Accommodation in Japan
In addition to western style hotels the traveler in Japan has a variety of choices for accommodation.-
There are over eighty thousand ryokan (traditional inns) in Japan. There is drastic variation in price from one ryokan to the next. The main factor is how famous the ryokan is. Although ryokans in Kyoto, Osaka, Tokyo, and other larger cities offer very nice stays, there are also many fantastic ryokan in the countrysides. The natural surroundings and charm of these inns can create a very warm and relaxing atmosphere for guests to enjoy.
In a ryokan, it is common practice to serve guests green tea as well as breakfast and dinner in their rooms. The maid, who serves these meals, is usually dressed in a yukata (cotton traditional kimono). One of the essential ryokan experiences is the communal bath.
Minshuku are ryokan. However, they are more modest. They are also generally cheaper and include less attentive service. Guests must put out their own bedding and clean their own rooms. Many minshuku are just family homes that are being run as guesthouses for extra money, similar to American bed and breakfasts. This means that it is usual for minshuku guests to adhere to early curfews and be careful to respect the other residents. In return, the hosts will be very kind.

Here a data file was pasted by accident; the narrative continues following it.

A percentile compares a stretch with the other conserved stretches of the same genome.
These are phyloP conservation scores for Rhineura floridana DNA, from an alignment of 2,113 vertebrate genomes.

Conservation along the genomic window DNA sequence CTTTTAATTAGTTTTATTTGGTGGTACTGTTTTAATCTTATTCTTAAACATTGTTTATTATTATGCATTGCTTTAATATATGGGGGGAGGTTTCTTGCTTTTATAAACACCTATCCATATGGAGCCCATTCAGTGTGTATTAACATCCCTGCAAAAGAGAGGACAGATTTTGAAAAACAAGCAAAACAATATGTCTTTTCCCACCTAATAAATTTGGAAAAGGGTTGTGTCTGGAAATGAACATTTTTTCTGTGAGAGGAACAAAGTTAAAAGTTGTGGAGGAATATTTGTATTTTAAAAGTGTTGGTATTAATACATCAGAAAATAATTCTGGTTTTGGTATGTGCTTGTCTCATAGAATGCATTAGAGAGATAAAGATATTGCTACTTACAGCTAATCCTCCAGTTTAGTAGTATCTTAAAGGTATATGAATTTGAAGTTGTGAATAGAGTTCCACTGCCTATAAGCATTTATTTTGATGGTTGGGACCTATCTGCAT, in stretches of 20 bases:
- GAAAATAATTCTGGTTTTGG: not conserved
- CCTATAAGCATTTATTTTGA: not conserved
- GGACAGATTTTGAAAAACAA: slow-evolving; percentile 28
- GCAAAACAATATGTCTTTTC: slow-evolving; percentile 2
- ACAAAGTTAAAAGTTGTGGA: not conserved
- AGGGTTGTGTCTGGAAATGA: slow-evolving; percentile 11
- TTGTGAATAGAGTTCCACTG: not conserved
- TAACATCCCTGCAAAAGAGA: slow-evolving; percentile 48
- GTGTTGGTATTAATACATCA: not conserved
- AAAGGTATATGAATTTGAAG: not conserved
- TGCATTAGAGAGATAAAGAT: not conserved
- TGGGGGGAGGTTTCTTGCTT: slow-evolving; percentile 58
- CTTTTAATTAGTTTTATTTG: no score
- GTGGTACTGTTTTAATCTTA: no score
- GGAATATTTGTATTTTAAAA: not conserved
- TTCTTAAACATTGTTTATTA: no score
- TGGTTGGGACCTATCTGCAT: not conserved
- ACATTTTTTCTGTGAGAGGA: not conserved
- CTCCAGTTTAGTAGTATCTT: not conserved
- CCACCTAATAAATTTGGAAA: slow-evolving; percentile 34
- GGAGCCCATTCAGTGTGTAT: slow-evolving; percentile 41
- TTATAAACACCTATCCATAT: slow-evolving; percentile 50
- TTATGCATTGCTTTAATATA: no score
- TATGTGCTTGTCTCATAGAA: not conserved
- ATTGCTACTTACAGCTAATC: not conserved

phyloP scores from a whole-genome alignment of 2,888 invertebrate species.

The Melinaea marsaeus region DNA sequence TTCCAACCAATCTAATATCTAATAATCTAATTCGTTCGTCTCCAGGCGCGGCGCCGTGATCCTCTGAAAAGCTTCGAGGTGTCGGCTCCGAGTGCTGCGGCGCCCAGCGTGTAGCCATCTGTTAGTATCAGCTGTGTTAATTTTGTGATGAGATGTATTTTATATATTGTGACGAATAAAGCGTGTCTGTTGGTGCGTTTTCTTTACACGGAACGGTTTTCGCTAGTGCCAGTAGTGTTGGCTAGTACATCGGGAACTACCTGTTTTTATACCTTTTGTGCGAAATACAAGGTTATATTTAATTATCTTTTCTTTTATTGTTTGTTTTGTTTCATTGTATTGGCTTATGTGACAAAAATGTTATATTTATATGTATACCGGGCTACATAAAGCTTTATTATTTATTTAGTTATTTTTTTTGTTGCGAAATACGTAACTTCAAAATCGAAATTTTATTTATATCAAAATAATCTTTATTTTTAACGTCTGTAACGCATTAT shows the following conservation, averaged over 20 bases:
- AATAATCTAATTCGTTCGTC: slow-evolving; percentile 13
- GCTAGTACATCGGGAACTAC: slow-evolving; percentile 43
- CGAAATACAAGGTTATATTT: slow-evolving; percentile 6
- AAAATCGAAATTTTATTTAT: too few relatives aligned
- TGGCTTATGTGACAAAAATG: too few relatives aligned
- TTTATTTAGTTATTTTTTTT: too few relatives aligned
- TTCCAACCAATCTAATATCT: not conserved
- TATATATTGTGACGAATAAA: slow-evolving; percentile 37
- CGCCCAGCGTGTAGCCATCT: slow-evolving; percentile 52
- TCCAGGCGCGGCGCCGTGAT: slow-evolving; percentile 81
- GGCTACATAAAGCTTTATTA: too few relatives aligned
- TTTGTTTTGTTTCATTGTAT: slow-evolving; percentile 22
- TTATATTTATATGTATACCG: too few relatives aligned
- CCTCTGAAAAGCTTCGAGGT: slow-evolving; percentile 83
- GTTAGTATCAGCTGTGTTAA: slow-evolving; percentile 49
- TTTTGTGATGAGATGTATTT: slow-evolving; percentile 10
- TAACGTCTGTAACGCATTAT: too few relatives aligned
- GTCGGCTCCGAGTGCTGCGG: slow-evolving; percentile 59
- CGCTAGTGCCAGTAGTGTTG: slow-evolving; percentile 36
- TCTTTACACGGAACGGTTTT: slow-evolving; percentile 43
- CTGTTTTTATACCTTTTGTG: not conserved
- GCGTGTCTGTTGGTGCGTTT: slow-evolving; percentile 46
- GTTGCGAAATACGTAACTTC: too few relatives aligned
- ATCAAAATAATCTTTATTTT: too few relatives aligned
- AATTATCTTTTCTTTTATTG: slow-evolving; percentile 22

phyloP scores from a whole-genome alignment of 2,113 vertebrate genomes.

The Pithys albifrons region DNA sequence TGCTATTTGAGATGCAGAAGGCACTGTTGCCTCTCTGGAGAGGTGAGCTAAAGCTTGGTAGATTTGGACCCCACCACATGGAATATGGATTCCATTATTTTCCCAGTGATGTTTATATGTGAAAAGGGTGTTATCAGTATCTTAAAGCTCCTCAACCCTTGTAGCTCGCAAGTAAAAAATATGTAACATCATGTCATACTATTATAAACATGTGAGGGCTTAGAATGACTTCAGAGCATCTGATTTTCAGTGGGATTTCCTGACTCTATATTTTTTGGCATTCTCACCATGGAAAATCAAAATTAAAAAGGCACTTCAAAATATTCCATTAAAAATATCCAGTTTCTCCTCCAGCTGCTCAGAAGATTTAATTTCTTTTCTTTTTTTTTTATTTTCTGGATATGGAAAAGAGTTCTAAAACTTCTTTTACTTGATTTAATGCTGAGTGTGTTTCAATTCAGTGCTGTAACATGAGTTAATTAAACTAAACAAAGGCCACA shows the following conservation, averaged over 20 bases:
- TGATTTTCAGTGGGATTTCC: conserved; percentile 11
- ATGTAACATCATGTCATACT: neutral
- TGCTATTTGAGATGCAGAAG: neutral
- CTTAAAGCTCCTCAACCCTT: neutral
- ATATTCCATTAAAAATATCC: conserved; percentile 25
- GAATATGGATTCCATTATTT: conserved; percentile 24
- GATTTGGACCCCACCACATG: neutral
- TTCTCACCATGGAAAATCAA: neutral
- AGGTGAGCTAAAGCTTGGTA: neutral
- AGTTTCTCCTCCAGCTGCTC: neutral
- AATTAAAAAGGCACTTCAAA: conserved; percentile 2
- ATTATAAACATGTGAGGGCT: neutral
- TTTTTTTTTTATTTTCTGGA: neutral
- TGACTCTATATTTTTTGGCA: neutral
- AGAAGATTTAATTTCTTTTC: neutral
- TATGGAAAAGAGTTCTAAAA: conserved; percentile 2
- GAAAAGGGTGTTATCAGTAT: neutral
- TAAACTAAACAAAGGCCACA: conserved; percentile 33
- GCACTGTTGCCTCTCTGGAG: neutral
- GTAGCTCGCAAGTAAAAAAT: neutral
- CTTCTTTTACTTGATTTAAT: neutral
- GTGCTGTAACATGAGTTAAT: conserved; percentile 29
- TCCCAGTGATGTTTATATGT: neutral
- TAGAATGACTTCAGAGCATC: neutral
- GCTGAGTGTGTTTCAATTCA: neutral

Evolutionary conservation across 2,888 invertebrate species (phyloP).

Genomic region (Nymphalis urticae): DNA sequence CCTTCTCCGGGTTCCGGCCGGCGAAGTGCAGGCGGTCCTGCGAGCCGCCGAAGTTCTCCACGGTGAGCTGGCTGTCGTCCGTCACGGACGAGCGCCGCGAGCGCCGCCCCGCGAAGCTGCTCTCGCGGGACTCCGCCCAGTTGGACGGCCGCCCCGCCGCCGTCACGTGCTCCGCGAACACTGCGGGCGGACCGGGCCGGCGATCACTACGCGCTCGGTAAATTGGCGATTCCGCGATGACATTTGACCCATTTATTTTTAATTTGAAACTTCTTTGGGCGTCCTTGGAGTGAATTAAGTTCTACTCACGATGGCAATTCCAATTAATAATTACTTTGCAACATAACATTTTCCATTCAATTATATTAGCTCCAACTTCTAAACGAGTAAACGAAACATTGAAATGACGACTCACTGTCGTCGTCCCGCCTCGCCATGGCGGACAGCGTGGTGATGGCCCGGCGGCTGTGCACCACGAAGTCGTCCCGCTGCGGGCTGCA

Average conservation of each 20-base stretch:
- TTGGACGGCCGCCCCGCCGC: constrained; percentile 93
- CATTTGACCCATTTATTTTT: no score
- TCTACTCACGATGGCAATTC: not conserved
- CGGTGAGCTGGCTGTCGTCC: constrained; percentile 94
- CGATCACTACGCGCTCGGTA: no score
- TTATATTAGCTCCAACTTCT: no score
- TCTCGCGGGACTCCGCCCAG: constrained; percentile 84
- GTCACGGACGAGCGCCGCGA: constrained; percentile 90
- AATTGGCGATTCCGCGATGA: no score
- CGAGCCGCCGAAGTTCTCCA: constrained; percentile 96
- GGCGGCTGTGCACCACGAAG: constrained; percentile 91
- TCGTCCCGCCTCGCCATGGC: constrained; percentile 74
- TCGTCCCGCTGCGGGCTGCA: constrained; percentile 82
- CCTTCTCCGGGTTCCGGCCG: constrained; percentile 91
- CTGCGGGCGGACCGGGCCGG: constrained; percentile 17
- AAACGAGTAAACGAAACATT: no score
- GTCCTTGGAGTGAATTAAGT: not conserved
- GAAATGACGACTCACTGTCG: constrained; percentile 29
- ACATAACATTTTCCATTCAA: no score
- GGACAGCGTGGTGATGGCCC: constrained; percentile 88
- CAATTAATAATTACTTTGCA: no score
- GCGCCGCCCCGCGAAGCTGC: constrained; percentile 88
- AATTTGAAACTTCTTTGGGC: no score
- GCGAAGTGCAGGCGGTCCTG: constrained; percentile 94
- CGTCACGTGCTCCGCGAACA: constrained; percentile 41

Although youth hostels are not nearly as abundant in Japan as they are in other countries, they can easily be found around scenic sites, like Buddhist temples, and in the large cities. Travelers can save money by presenting JYHA or IVHF cards. Prices are similar to those of hostels that can be found in the west. These are dormitory-style lodgings that offer community facilities and enforce strict curfews. Hostels are cheap and offer opportunities to meet interesting fellow travelers.
Capsule hotels are a prime example of how the Japanese have learnt to use limited space efficiently. They are usually located close to railway stations and cost about four thousand yen per night. Guests get enough room for to lie down and maybe sit up. The fibre-glass interiors of the capsules are equipped with built-in televisions. These hotels are mostly for men and few admit women.
If you are planning a trip to Japan a stay at a countryside ryokan could be a nice break from life in the city.